Avert Fate

By Jim Rossignol on September 16th, 2008 at 8:50 am.


There’s very little to the single level build of Avert Fate, and by the Gods of FPS that mouse acceleration is absurd! Nevertheless the little tech demo shows off the capabilities of the Unity engine rather competently, while at the same time allowing you to shoot a handful of robots. If you’re downloading it then don’t expect too much, it’s simply a two minute taster.

__________________

« | »

, .

13 Comments »

  1. Jonas says:

    Oh yay Unity. I hope they’ll get off their arses and make the SDK Windows-compatible soon.

  2. Senethro says:

    Mouse acceleration in an FPS is a sin against nature.

  3. RiptoR says:

    How in earth do you floor the big guy?

  4. Will says:

    And, just like the shitty Doom 3 Engine, the frames-per-second is smooth and high, but there is up to two seconds of lag between mouse+keyboard and movement in game.

    Also: I don’t notice the mouse acceleration. I decided the other day that it would be to my advantage if I could play with it on, so I could turn faster to react to people behind me. So I loaded up UT1, set the frag limit to 999, turned on mouse acceleration and set speed to 120% and just zoned out for the afternoon.

  5. Torin says:

    I developed on the Unity engine for a course. It’s quite the cracking engine and development is absurdly simple.

  6. sbs says:

    Will: With today’s Mice, mouse accel is pretty much useless. You can be much more precise and be able to turn around fast with a high sens. mouse accel is just too inconsistent to allow for steady aim, and reliable flickshots are almost impossible. The muscle memory doesn’t seem very adaptive when you add a certain speed of movement to the equation.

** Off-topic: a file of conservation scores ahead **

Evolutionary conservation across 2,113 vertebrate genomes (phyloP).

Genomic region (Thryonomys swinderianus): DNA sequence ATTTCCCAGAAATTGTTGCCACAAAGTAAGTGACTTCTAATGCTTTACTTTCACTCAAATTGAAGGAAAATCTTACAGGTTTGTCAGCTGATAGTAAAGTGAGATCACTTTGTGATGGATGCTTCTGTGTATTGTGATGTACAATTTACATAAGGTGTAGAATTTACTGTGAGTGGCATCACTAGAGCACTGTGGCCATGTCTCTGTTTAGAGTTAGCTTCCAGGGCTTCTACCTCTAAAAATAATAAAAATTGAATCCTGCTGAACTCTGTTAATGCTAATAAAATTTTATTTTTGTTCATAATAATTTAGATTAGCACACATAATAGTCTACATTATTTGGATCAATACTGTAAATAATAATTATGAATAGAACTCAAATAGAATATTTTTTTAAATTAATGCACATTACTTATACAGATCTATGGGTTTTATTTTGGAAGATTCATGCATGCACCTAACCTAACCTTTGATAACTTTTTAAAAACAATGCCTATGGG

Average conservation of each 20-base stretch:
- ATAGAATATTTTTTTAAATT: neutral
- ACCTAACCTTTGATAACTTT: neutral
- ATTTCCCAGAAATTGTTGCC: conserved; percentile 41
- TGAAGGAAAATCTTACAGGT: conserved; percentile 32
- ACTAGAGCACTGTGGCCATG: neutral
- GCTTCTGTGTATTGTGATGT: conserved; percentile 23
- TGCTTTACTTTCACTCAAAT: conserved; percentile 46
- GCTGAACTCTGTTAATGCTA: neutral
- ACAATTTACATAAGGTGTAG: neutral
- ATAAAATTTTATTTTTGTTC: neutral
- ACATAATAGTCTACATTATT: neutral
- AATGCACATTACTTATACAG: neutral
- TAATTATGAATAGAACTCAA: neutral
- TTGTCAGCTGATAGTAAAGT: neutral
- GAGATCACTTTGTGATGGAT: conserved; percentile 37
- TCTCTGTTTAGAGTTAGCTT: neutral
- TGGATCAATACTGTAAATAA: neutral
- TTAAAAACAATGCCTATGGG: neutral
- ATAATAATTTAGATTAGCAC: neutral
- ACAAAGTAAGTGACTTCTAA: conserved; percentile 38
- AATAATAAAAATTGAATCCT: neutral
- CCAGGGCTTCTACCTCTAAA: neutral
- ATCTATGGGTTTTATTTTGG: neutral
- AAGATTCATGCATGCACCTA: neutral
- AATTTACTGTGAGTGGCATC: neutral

At least that’s what I gathered from my experience. So yeah. Boo to mouseaccel.

  7. Nero says:

    While the tech was nice and I made it to the end, man that mouse acceleration has got to go.

  8. Senethro says:

    sbs: high sens for twitch aim, low sens for tracking aim.

    But sadly, what games require tracking aim in this day and age?

  9. Esha says:

    I managed to break it within fourty seconds of playing.

    Wahey, water! Sploosh! … No sploosh? Sky? There is sky beneath water? Am I in Oz now? …how do I get down? Yes, run around little ships, for I am now your inanimate hominid God. …this is fun and all, but seriously, how do I get down?

    After restarting the game, I had a cracking time and it really is a grand engine, it has all the graphical effects and whatnot down pat and it runs beautifully even on the highest of its settings, which shows its developers cared enough to optimise. So I quite enjoyed myself.

    I admit though that big robot baffled me for a few minutes too.

    My roomie wasn’t of much help either…

    “His fingernails are his weak point obviously, they’re so flimsy. Shoot the fingernails!”

  10. LoTekK says:

    That was… underwhelming, to say the least. Combat felt meh, and the mouse smoothing/accel helped not one iota. Lack of any audio or visual feedback when hitting enemies hurts it pretty badly, too. Also, it kept bugging out on me, with my main weapon refusing to fire every so often, and a secondary weapon I picked up from a fallen enemy refusing to fire at all.

    So aside from it looking pretty good, the overall experience was decidedly meh.

  11. Ixtab says:

    I enjoyed the sense of impending doom when the giant robot appears and you know this is going to be a tough battle… actually it was quite disappointing.

    I ran about it for a bit shooting at it with the little peashooter thing because I’d used all my other ammo.
    Then it explodes.
    And I’m still not sure if it exploded because I just shot it lots, or if there was something special I did accidentally in order to blow it up.

Comment on this story

XHTML: Allowed code: <a href="" title=""> <abbr title=""> <acronym title=""> <b> <blockquote cite=""> <cite> <code> <del datetime=""> <em> <i> <q cite=""> <strike> <strong>